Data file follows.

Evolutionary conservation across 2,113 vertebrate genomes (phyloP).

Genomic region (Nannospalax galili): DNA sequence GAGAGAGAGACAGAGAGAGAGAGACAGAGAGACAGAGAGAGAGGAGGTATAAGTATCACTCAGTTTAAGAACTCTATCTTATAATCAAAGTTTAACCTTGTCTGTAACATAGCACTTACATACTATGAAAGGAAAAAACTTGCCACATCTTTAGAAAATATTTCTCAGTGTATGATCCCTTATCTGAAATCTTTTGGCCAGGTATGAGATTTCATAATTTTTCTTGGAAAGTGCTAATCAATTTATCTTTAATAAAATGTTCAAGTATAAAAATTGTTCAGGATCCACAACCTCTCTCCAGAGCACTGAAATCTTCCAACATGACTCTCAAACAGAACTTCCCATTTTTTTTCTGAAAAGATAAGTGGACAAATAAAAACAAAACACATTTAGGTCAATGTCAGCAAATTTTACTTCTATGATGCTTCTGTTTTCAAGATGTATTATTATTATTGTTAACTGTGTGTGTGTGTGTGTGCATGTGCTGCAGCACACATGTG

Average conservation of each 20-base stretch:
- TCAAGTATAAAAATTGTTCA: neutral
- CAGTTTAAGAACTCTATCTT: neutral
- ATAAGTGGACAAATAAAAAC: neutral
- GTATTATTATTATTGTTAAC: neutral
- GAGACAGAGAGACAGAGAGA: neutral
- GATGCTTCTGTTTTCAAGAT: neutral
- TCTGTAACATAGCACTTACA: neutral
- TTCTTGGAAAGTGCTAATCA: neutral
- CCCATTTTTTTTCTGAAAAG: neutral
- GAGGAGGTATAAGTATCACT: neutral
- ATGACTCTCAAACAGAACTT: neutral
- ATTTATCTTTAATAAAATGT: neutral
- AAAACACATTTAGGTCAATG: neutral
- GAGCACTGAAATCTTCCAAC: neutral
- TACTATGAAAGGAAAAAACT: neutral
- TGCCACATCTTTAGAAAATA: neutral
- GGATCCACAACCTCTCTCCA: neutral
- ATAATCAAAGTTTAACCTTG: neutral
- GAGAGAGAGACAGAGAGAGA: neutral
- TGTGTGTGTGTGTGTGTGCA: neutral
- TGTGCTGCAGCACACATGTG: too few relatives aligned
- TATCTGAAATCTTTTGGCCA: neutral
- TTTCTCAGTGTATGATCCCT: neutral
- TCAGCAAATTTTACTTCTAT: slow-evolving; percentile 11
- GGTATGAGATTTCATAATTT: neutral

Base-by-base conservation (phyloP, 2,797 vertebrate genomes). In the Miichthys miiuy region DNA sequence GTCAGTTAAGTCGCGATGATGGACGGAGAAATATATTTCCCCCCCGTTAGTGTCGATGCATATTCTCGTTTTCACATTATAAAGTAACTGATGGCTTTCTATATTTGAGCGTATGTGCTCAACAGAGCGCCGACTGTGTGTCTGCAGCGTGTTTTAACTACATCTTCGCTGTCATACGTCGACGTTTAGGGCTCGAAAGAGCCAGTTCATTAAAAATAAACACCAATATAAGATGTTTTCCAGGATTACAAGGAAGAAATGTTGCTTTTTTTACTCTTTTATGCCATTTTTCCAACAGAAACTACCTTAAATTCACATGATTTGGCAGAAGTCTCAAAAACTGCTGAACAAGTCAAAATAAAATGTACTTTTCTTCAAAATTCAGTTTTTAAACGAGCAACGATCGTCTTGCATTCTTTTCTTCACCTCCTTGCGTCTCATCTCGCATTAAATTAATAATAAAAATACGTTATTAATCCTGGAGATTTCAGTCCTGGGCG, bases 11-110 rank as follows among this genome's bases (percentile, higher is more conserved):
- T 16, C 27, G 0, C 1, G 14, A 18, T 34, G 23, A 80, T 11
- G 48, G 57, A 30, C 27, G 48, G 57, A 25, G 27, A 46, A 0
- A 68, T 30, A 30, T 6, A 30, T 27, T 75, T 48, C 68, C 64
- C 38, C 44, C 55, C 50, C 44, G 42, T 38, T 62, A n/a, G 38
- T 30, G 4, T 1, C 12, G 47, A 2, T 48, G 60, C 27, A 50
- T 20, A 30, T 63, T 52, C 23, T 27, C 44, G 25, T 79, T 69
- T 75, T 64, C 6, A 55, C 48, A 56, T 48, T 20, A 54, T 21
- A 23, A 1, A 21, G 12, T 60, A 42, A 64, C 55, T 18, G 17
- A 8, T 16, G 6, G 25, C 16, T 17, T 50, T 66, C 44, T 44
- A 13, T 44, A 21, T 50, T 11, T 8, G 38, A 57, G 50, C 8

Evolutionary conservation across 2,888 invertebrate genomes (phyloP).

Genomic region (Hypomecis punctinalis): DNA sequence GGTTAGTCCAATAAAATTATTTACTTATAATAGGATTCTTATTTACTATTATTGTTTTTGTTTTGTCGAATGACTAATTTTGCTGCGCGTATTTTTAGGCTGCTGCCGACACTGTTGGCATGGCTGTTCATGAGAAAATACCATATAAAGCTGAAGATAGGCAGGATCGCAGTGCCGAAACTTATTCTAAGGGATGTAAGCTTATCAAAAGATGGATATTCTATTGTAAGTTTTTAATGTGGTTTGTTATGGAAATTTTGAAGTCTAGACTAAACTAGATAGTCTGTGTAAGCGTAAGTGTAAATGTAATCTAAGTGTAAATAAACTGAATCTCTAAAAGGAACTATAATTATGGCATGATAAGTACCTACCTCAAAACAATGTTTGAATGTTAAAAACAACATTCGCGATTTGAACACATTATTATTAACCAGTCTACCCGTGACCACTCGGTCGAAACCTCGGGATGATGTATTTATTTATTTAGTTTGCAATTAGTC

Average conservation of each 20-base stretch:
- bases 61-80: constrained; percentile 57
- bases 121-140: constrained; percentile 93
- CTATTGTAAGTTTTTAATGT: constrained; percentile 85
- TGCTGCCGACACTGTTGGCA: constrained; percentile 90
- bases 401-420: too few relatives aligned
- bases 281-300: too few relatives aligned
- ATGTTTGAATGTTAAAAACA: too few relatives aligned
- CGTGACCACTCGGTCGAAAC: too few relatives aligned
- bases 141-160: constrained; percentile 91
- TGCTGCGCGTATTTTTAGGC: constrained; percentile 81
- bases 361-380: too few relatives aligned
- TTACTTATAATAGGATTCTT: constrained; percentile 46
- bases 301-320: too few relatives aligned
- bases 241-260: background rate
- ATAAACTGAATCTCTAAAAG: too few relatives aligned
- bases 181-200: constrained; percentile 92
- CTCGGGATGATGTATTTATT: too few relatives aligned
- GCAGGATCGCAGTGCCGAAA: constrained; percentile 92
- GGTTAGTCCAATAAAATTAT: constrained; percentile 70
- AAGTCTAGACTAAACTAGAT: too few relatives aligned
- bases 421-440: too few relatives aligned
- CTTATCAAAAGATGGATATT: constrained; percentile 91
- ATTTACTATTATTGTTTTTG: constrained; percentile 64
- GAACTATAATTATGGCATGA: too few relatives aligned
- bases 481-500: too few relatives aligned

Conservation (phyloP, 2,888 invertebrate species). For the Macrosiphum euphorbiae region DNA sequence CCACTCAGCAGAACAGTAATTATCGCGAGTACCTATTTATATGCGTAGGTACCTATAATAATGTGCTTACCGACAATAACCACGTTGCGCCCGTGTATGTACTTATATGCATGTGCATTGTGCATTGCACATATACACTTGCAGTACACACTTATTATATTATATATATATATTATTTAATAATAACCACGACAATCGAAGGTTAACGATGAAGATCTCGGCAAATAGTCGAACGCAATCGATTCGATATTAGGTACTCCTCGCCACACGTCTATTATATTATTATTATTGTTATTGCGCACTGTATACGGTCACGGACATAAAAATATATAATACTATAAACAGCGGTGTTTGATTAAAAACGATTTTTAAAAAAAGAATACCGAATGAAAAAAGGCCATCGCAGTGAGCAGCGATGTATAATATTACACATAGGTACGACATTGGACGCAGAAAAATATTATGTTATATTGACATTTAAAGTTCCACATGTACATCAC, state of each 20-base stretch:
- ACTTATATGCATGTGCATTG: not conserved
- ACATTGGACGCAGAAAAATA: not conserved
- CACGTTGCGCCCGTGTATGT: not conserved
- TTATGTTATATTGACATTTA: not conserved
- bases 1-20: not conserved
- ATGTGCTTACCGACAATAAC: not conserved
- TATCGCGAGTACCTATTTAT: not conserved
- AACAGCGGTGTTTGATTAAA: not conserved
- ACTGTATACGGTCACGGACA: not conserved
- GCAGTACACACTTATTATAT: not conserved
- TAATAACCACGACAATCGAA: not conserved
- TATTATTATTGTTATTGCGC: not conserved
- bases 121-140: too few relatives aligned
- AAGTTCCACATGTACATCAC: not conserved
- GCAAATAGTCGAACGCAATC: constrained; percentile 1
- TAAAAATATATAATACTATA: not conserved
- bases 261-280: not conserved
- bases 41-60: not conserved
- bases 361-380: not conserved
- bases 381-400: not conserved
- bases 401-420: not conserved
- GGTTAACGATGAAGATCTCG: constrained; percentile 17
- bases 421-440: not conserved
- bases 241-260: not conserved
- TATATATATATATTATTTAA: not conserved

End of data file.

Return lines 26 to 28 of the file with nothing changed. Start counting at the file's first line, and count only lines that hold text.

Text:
- TTTCTCAGTGTATGATCCCT: neutral
- TCAGCAAATTTTACTTCTAT: slow-evolving; percentile 11
- GGTATGAGATTTCATAATTT: neutral